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Opinion
Published Sat, Jan 19, 2013 08:00 PM
Modified Sat, Jan 19, 2013 11:43 AM

Column: Winter weather has been a bust

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If the winter weather of late already has you giving up on any chance of snow this winter, you may want to consider what the folks in Denver faced last weekend.

You might be a little more grateful for the spring-like temperatures that smacked me in the face Sunday when I walked out of church.

If you missed the football game between the Denver Broncos and the Baltimore Ravens on Saturday afternoon, they played that contest in 16-degree weather. Every player on the field was blowing steam with every breath. Most of the players had long sleeves under their uniforms to ward off the cold. I don’t know if the ones without long sleeves thought it made them tough, or if they just left their longjohns at the house by mistake.

By the end of the game, Denver coach John Fox looked like his face was absolutely frost-bitten. He obviously couldn’t talk because he failed to call any plays at the end of regulation when the Broncos had a chance to win. The Denver punter kept his hands in his handwarmer so long before each punt I thought he wouldn’t be able to get them out in time to catch the ball when it was snapped.

But here in the Triangle, we were enjoying balmy weather all weekend. The idea of snow and bracing cold couldn’t have been much further from our minds.

Sixteen-degree weather doesn’t sound like my idea of fun, but I don’t mind the occasional occurrence of days when the temperature hovers around 30 and the skies fill with ominous, dark, low-hanging clouds that just seem to be begging to drop their snow upon our heads.

Alas, we don’t get too many days like that here. That’s too bad. It’s not too bad that we don’t deal with a lot of 16-degree days.

The coldest days I remember around here came in the early 1980s, when the temperature at the farm dropped to about 5 degrees. We went to work that morning and found the water pipes in all the hog pens were all frozen. The animals couldn’t get any water. We discovered that the water line was frozen all the way to the pump house, an uninsulated building with a concrete floor and corrugated material for walls and tin roof, which sat some 50 yards or so away from our hog houses. Because it was so far from the buildings, and because we couldn’t get any water in the buildings anyway, Daddy and I went home and got our big Igloo cooler and filled it with hot water and we grabbed all the towels we had in the house.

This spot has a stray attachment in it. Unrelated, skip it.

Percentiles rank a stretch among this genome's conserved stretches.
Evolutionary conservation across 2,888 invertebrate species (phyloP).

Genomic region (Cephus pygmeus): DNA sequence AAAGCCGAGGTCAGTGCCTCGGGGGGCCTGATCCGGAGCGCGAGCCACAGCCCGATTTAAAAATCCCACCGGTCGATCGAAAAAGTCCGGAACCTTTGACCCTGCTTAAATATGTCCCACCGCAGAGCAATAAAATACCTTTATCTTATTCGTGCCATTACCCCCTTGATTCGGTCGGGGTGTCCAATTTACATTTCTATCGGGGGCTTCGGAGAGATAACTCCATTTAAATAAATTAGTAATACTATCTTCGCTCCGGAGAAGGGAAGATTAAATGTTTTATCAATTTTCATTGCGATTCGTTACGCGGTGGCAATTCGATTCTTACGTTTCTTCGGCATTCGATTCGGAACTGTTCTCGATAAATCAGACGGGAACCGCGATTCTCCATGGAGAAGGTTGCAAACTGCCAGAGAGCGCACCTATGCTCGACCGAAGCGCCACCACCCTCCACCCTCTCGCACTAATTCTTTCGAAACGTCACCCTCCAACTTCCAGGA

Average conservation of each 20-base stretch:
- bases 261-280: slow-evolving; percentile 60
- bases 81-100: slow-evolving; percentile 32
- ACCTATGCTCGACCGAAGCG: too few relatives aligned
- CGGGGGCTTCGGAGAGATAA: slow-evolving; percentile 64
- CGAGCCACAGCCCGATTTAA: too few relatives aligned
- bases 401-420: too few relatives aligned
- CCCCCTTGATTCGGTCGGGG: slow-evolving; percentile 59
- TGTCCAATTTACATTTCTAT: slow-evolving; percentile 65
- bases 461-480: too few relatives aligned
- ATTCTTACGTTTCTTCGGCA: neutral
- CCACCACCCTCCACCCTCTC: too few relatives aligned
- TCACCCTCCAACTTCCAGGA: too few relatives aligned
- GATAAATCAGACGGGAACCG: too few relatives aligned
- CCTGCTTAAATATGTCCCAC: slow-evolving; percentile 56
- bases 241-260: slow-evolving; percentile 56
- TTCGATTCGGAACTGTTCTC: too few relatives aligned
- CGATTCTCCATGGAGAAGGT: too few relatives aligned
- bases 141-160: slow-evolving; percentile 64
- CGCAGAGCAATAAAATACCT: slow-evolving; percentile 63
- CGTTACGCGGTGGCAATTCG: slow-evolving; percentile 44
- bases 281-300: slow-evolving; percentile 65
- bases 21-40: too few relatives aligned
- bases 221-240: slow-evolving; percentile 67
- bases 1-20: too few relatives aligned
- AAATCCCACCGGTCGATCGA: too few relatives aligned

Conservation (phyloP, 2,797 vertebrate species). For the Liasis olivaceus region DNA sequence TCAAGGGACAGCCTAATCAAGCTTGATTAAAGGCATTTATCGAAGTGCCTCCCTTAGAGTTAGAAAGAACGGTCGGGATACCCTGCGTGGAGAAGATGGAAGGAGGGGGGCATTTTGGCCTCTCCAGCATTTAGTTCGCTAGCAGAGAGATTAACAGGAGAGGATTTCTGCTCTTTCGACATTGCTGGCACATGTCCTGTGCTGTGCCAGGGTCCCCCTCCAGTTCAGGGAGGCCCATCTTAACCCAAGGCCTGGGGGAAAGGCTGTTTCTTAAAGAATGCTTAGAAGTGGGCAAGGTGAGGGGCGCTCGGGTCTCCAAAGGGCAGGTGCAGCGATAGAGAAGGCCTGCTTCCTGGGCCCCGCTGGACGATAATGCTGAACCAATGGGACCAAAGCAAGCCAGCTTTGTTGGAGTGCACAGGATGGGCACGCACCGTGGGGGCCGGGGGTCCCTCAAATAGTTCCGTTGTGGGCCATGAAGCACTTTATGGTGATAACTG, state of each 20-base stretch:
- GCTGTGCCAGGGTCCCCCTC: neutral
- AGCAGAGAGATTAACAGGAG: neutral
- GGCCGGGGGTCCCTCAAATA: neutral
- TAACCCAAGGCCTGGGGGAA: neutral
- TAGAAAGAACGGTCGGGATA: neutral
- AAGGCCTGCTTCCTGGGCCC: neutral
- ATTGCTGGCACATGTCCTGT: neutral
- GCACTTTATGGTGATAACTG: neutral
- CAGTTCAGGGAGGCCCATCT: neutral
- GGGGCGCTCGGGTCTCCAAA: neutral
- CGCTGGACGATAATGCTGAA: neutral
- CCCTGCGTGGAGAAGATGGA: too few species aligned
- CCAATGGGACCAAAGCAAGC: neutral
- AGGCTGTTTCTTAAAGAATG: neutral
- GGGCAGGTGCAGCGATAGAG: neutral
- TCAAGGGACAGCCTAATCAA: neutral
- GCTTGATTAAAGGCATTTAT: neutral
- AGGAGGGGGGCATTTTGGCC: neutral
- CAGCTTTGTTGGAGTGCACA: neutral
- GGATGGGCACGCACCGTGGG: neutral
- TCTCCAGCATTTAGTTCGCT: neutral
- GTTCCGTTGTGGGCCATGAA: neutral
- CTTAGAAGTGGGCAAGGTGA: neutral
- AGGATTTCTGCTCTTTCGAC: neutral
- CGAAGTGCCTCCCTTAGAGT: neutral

We returned to the pump house and wet the towels in the hot water and covered the pipes leading from the pump to the buildings. As the water in the towels got cooler, we would dunk them in the cooler again and rewarm them. The process took us several hours, but we finally got the pipes unfrozen, When we went back into the hog houses, the animals were lined up waiting to drink.

It was an intense few hours and it was the most bitterly cold work I’ve ever done. The walls of the pump house did nothing to shield us from the cold.

After the weather broke, Daddy went to the agri-supply store and bought some tape with heating coils wrapped inside the tape. We plugged that tape into a socket whenever the weather turned cold just to keep the pipes from freezing up again. It worked. We never endured another painful experience like that. Of course, we also never had to deal with 5 degree weather after that.

So don’t let the warm winter disappoint you too much. Maybe one day soon, the temperature will drop into the low 30s or upper 20s and we’ll be bathed in snow for a few days. And if that doesn’t happen, we can always repeat the mantra of Denver Broncos fans after they lost to the Baltimore Ravens. “Wait ‘til next year.”

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